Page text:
Sudden Unemployment

I woke up on a recent Tuesday morning at 9:30 a.m. with a slight hangover and nowhere to go, except maybe to my laptop to casually browse the internet for some sort of inspiration. I no longer had to program my alarm for 7:10 a.m., and it was no longer of a pressing nature to get to the gym before going to work because, well, there was no work, and truth be told, no desk job was forcing me to be bound to a desk. I could do Zumba in my living room at 2 p.m. if I wanted to, provided my downstairs neighbors weren’t feeling too cantankerous.

How to Tell if You’re About to Get Laid Off

Hindsight is 20-20. My nearsighted eyes are not, but there isn’t much I can do about that right now. I can’t afford to visit an optometrist for a new pair of glasses. My vision insurance, along with my sense of self-worth and steady biweekly paychecks, were ripped away from me last month when I was laid off. I hadn’t seen the axe coming and was devastated by the news. I might also have been financially ruined were it not for the existence of unemployment insurance and a committed partner I can rely on to pick up any financial slack.

An Unemployed Parent’s Job Hunt

In Motherlode, Andrea Pate, a mother with two children talks about how difficult it has been finding a job—even a minimum wage one—and making ends meet. Pate lives in Milwaukee where the unemployment rate is significantly higher than the national average at 9.8 percent.

Never

The Point Has Been Made (The Point is, Life is Terrible for a Lot of People)

Today Gawker publishes the 40th edition of its unemployment stories. It’s also the final edition, “not because there are no more stories to tell— we still receive new ones every week— but because its point has been made.” The whole series can be found here, if you feel like you need some fodder for a depressive episode.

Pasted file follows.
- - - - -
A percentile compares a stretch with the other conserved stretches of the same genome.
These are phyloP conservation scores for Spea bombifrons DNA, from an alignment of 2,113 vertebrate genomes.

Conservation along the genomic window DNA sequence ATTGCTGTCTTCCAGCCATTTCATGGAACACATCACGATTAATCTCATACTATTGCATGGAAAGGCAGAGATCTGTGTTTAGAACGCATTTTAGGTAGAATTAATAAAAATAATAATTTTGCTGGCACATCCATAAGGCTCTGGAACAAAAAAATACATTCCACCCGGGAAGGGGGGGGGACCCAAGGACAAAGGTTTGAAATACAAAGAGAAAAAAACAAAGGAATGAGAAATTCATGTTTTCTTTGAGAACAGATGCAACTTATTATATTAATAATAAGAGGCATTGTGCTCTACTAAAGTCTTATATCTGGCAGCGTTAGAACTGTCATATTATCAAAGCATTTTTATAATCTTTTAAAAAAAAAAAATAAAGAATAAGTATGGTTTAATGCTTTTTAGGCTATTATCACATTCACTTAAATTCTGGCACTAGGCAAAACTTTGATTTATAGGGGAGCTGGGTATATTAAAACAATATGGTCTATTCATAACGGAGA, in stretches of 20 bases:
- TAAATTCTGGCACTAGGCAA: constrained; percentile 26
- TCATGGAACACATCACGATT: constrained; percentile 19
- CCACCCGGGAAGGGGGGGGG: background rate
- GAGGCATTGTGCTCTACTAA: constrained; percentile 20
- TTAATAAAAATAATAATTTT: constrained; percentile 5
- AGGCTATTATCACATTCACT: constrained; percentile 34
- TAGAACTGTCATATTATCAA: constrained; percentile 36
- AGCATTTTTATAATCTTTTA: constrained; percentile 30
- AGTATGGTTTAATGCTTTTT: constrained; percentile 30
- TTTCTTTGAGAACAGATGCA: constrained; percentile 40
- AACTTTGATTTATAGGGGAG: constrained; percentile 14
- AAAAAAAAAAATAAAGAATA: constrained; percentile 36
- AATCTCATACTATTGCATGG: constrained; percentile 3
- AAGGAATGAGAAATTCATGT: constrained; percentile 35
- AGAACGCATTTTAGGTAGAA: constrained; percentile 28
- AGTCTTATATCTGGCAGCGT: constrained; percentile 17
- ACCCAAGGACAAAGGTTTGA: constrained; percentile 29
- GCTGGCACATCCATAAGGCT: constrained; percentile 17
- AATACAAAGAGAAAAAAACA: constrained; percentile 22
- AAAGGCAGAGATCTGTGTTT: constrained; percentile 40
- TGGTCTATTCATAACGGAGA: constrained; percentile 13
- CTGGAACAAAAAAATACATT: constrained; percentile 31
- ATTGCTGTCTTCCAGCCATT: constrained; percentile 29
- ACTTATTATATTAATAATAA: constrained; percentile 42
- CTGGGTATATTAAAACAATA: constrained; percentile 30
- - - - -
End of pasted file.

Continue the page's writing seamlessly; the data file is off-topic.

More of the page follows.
I Used to Be a Great Worker, Really Type A, And Then I Lost My Job And Now I Am What You’d Call Not That Into It

More ways unemployment messes everything up for everyone: Great workers become eh workers. “The deterioration of employment prospects during a deep, prolonged recession might induce some elite workers to lose their pro-work ethic. Since identities are sticky, they might keep their new identity even when the recession is long past.”

Life Post-Sun-Times

Last week, the Chicago Sun-Times laid off its entire photo staff, and began telling their reporters to take photographs using their iPhones.

One of the photojournalists who lost his job, Rob Hart, started a blog documenting his newly unemployed life. He’s using an iPhone to do it.

How to Deal With An Unemployed Person

Avoid Applying for Mobile Home Installer Jobs

Logan (half-jokingly): “Maybe I should become an actress?”

Just Some Americans Living the American Dream

Hopelessly Devoted to Wanting a Job

Are Retraining Programs Effective for the Unemployed?

There are few things that both the Democratic and Republican tickets agree on, but one of them is the importance of getting the unemployed into job retraining programs. The question is: Do job retraining programs work?

Surviving Unemployment by Going to Disneyland

There were a few months during the recession when I joined the ranks of the unemployed, and I forced myself to treat each day like a work day.

A Visit to Seattle’s Unemployment Office

Seven years later, I was back in Seattle and on unemployment again. I received a letter in the mail telling me that I had to report to the local WorkSource, Washington State’s unemployment office, in two weeks to have my resume reviewed, take classes on resume writing, looking for work, interviewing, and other training courses.

Standing in the County Line

It’s 10:30 a.m. on a Wednesday in Los Angeles. I’m one of the 60-plus people anxiously waiting in Lobby 1 of the Department of Social Services. I’m not the only one here seeking government aid, but I’m 100 percent sure I’m the only person sitting here with a bachelor’s degree from one of the country’s top private Universities.